Pop-Up Retail and Experiential Marketing: Bringing Content to Life
Pop-up shops are here to stay. Well, maybe not literally, but they have proven to be an effective marketing strategy. The pop-up industry reported $10 billion in sales revenue in 2018, as reported by PopUp Republic.
With this tactic, retailers have an opportunity to generate powerful awareness both in-person and through social media, and create memorable experiences worth sharing. All the while, turning shoppers into vocal advocates of the brand.
Customers are also attracted to exclusivity. They’re attracted to a ‘here today, gone tomorrow’ type of concept.
Millennials, whose annual spending is projected to reach $1.4 trillion and account for 30% of total retail sales by the end of 2020, gravitate towards experiences. Pop-ups capitalise on just that; according to RetailExpo, 73% of UK shoppers would spend more time and money in stores that offer experiences. And over half of survey respondents in the United States have shopped at pop-up shops to find unique products and because they offer unique experiences.
If that wasn’t enough positive pop-up news, these shops are about 80% less expensive than traditional physical retail outlets and can be a cost-effective strategy to launch new products, run flexible market testing, and even enter new markets.
From Physical to Digital
Pop-up experiences are extensively documented by consumers and influencers, creating an organic advertisement campaign that travels through valuably linked networks, effectively merging visibility and engagement across the physical and digital worlds.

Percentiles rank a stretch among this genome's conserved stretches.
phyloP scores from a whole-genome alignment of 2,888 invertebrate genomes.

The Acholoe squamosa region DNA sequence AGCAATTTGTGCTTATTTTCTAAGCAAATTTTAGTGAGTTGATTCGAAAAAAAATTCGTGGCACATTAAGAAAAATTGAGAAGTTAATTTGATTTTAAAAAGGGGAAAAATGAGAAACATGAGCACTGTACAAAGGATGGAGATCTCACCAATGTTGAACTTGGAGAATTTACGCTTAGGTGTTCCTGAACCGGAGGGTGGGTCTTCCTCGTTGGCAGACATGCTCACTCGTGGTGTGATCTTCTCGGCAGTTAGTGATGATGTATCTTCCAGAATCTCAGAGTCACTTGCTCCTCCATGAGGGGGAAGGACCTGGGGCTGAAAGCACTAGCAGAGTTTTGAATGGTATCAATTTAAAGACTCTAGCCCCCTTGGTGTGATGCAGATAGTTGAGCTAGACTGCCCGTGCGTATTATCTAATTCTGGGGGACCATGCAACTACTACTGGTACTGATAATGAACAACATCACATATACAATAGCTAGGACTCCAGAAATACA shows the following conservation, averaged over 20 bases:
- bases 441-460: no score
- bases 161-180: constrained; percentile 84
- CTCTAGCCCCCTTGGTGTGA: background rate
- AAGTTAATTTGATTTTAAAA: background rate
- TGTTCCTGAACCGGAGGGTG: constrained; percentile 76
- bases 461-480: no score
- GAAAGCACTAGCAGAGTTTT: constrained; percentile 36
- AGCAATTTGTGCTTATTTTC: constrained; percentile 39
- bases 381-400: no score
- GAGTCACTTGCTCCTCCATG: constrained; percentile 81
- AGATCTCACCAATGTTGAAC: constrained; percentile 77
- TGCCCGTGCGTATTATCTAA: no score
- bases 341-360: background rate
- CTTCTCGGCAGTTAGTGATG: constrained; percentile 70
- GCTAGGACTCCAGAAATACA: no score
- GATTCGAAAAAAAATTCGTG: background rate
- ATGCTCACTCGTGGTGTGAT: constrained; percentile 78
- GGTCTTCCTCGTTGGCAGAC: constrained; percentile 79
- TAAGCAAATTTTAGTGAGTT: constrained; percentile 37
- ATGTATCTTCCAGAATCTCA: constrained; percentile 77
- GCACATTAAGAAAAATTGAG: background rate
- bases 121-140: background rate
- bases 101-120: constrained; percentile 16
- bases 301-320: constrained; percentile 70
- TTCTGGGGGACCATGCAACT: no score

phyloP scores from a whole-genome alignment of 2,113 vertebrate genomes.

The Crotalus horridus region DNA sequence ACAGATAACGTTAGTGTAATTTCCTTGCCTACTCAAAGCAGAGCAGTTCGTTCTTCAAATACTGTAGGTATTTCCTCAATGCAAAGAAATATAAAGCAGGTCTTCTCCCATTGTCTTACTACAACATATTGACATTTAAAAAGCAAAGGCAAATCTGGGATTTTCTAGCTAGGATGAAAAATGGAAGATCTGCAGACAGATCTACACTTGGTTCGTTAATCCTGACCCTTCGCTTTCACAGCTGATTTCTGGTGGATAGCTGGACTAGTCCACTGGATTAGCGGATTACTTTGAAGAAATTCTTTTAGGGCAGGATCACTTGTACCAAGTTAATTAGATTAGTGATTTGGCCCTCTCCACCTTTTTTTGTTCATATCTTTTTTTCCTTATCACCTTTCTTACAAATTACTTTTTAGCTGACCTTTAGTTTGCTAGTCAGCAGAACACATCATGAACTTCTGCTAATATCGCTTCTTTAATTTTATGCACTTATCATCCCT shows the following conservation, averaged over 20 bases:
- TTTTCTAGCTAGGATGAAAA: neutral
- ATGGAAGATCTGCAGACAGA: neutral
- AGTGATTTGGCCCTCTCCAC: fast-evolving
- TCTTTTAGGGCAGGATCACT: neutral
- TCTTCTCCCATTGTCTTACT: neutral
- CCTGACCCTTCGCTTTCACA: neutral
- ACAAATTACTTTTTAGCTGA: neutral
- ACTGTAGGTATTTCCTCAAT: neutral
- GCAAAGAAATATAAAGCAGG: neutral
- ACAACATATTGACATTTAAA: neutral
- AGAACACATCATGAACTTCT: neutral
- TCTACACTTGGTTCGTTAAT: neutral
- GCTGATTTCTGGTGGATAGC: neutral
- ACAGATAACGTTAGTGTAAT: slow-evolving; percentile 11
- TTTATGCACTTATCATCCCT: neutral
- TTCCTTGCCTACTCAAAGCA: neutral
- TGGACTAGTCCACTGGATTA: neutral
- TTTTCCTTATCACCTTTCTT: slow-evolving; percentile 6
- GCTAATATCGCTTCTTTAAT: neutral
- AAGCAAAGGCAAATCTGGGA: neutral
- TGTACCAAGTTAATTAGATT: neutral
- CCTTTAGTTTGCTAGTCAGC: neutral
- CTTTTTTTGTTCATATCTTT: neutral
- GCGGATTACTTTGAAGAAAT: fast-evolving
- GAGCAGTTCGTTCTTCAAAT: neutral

In fact, according to an event tracking study, 98% of consumers create digital or social content at events and 75% of consumers say that friends’ posts about brand experiences make it probable for them to buy the brand’s products.
Pantone Café joins forces with LG
LG Electronics and the Pantone Color Institute teamed up for a unique 3-day pop-up café to celebrate trending summer colors, in the heart of New York City’s art district.
“We do enjoy many different types of collaborations across a wide variety of industries,” said Pantone Color Institute VP, Laurie Pressman.
Café OLED married the billion-plus colors on LG OLED TVs with colorful artisan pastries and latte, allowing consumers to see and taste color in a new way.
“LG OLED TVs deliver over a billion rich, accurate colors so partnering with the Pantone Color Institute, an organization that is dedicated to opening up the world to the power of color, is a perfect color match,” explained Michelle Fernandez, who oversees brand marketing initiatives for the South Korean company in the US.
The café intended to humanise the Pantone Color Institute’s Summer 2019 colors, bringing an emotional connection into both the physical and digital space, enabling the exploration of color psychology and distilling the relationship between color and senses.
If you would like more examples of how to seamlessly integrate online and offline marketing to stimulate conversation and action, we would love to talk with you.